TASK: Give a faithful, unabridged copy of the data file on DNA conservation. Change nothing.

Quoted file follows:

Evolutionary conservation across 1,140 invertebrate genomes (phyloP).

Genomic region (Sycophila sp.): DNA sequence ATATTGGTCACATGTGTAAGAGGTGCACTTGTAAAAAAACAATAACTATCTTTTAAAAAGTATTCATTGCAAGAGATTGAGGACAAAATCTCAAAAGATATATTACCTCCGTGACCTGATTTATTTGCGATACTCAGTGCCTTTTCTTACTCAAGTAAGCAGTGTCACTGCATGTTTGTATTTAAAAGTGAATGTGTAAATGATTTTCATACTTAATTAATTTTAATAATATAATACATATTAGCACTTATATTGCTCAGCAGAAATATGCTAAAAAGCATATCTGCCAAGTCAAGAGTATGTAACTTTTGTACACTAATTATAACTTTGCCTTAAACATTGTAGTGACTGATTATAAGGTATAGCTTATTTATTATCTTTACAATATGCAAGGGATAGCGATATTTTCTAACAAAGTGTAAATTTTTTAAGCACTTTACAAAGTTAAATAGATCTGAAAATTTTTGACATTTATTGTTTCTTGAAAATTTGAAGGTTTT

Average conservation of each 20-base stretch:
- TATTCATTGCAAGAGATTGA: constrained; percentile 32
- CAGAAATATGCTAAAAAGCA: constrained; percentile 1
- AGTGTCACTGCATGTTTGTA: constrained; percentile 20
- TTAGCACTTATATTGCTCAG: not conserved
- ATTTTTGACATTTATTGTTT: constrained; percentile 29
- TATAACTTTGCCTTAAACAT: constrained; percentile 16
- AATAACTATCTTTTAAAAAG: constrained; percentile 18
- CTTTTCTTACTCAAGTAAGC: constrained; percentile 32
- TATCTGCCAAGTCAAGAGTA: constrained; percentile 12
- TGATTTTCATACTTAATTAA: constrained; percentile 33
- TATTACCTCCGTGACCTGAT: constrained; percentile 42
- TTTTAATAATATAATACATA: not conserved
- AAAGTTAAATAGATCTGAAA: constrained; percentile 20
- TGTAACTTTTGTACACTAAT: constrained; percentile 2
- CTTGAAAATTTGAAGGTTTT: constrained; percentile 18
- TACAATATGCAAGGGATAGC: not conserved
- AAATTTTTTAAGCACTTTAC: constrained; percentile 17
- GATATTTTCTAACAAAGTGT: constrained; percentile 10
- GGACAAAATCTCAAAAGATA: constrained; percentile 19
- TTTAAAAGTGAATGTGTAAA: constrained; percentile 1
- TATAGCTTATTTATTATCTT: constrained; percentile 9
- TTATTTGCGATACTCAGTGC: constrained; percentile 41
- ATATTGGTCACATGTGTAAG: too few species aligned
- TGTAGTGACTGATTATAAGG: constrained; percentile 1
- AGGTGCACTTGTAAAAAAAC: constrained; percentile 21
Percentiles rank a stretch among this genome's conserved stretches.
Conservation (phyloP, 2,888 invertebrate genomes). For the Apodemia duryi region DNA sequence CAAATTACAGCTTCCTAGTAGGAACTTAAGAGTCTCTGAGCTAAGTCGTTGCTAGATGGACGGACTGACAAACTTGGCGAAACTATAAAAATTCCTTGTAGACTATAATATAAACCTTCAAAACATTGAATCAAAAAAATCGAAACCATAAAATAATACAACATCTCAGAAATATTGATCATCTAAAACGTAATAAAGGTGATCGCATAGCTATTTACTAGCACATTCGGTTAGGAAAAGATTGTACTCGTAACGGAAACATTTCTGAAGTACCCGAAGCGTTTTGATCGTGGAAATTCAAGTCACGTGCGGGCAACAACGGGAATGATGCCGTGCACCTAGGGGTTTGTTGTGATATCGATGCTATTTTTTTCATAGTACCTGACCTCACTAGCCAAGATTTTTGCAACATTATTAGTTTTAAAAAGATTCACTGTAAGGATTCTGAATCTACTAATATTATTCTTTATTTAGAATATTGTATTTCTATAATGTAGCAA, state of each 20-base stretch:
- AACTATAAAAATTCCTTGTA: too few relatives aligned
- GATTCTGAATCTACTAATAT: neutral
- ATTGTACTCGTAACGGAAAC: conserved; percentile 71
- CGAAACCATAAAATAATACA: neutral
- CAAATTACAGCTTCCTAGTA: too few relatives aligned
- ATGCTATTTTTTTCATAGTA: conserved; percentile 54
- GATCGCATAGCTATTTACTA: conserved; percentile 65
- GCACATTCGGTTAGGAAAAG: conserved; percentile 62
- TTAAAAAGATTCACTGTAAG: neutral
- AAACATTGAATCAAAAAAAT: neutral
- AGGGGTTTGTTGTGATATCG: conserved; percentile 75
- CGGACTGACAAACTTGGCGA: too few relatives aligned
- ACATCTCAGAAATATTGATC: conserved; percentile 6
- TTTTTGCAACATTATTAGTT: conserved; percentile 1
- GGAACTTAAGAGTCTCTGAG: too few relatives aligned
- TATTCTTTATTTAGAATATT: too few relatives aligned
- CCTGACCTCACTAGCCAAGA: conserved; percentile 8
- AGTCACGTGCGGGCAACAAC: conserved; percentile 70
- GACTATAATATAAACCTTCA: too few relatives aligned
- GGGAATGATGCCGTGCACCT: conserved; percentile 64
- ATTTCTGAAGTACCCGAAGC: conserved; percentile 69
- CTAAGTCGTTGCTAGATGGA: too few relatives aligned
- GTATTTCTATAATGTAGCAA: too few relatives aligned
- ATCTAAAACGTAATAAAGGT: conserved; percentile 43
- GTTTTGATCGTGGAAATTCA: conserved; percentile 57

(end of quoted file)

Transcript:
Evolutionary conservation across 1,140 invertebrate genomes (phyloP).

Genomic region (Sycophila sp.): DNA sequence ATATTGGTCACATGTGTAAGAGGTGCACTTGTAAAAAAACAATAACTATCTTTTAAAAAGTATTCATTGCAAGAGATTGAGGACAAAATCTCAAAAGATATATTACCTCCGTGACCTGATTTATTTGCGATACTCAGTGCCTTTTCTTACTCAAGTAAGCAGTGTCACTGCATGTTTGTATTTAAAAGTGAATGTGTAAATGATTTTCATACTTAATTAATTTTAATAATATAATACATATTAGCACTTATATTGCTCAGCAGAAATATGCTAAAAAGCATATCTGCCAAGTCAAGAGTATGTAACTTTTGTACACTAATTATAACTTTGCCTTAAACATTGTAGTGACTGATTATAAGGTATAGCTTATTTATTATCTTTACAATATGCAAGGGATAGCGATATTTTCTAACAAAGTGTAAATTTTTTAAGCACTTTACAAAGTTAAATAGATCTGAAAATTTTTGACATTTATTGTTTCTTGAAAATTTGAAGGTTTT

Average conservation of each 20-base stretch:
- TATTCATTGCAAGAGATTGA: constrained; percentile 32
- CAGAAATATGCTAAAAAGCA: constrained; percentile 1
- AGTGTCACTGCATGTTTGTA: constrained; percentile 20
- TTAGCACTTATATTGCTCAG: not conserved
- ATTTTTGACATTTATTGTTT: constrained; percentile 29
- TATAACTTTGCCTTAAACAT: constrained; percentile 16
- AATAACTATCTTTTAAAAAG: constrained; percentile 18
- CTTTTCTTACTCAAGTAAGC: constrained; percentile 32
- TATCTGCCAAGTCAAGAGTA: constrained; percentile 12
- TGATTTTCATACTTAATTAA: constrained; percentile 33
- TATTACCTCCGTGACCTGAT: constrained; percentile 42
- TTTTAATAATATAATACATA: not conserved
- AAAGTTAAATAGATCTGAAA: constrained; percentile 20
- TGTAACTTTTGTACACTAAT: constrained; percentile 2
- CTTGAAAATTTGAAGGTTTT: constrained; percentile 18
- TACAATATGCAAGGGATAGC: not conserved
- AAATTTTTTAAGCACTTTAC: constrained; percentile 17
- GATATTTTCTAACAAAGTGT: constrained; percentile 10
- GGACAAAATCTCAAAAGATA: constrained; percentile 19
- TTTAAAAGTGAATGTGTAAA: constrained; percentile 1
- TATAGCTTATTTATTATCTT: constrained; percentile 9
- TTATTTGCGATACTCAGTGC: constrained; percentile 41
- ATATTGGTCACATGTGTAAG: too few species aligned
- TGTAGTGACTGATTATAAGG: constrained; percentile 1
- AGGTGCACTTGTAAAAAAAC: constrained; percentile 21
Percentiles rank a stretch among this genome's conserved stretches.
Conservation (phyloP, 2,888 invertebrate genomes). For the Apodemia duryi region DNA sequence CAAATTACAGCTTCCTAGTAGGAACTTAAGAGTCTCTGAGCTAAGTCGTTGCTAGATGGACGGACTGACAAACTTGGCGAAACTATAAAAATTCCTTGTAGACTATAATATAAACCTTCAAAACATTGAATCAAAAAAATCGAAACCATAAAATAATACAACATCTCAGAAATATTGATCATCTAAAACGTAATAAAGGTGATCGCATAGCTATTTACTAGCACATTCGGTTAGGAAAAGATTGTACTCGTAACGGAAACATTTCTGAAGTACCCGAAGCGTTTTGATCGTGGAAATTCAAGTCACGTGCGGGCAACAACGGGAATGATGCCGTGCACCTAGGGGTTTGTTGTGATATCGATGCTATTTTTTTCATAGTACCTGACCTCACTAGCCAAGATTTTTGCAACATTATTAGTTTTAAAAAGATTCACTGTAAGGATTCTGAATCTACTAATATTATTCTTTATTTAGAATATTGTATTTCTATAATGTAGCAA, state of each 20-base stretch:
- AACTATAAAAATTCCTTGTA: too few relatives aligned
- GATTCTGAATCTACTAATAT: neutral
- ATTGTACTCGTAACGGAAAC: conserved; percentile 71
- CGAAACCATAAAATAATACA: neutral
- CAAATTACAGCTTCCTAGTA: too few relatives aligned
- ATGCTATTTTTTTCATAGTA: conserved; percentile 54
- GATCGCATAGCTATTTACTA: conserved; percentile 65
- GCACATTCGGTTAGGAAAAG: conserved; percentile 62
- TTAAAAAGATTCACTGTAAG: neutral
- AAACATTGAATCAAAAAAAT: neutral
- AGGGGTTTGTTGTGATATCG: conserved; percentile 75
- CGGACTGACAAACTTGGCGA: too few relatives aligned
- ACATCTCAGAAATATTGATC: conserved; percentile 6
- TTTTTGCAACATTATTAGTT: conserved; percentile 1
- GGAACTTAAGAGTCTCTGAG: too few relatives aligned
- TATTCTTTATTTAGAATATT: too few relatives aligned
- CCTGACCTCACTAGCCAAGA: conserved; percentile 8
- AGTCACGTGCGGGCAACAAC: conserved; percentile 70
- GACTATAATATAAACCTTCA: too few relatives aligned
- GGGAATGATGCCGTGCACCT: conserved; percentile 64
- ATTTCTGAAGTACCCGAAGC: conserved; percentile 69
- CTAAGTCGTTGCTAGATGGA: too few relatives aligned
- GTATTTCTATAATGTAGCAA: too few relatives aligned
- ATCTAAAACGTAATAAAGGT: conserved; percentile 43
- GTTTTGATCGTGGAAATTCA: conserved; percentile 57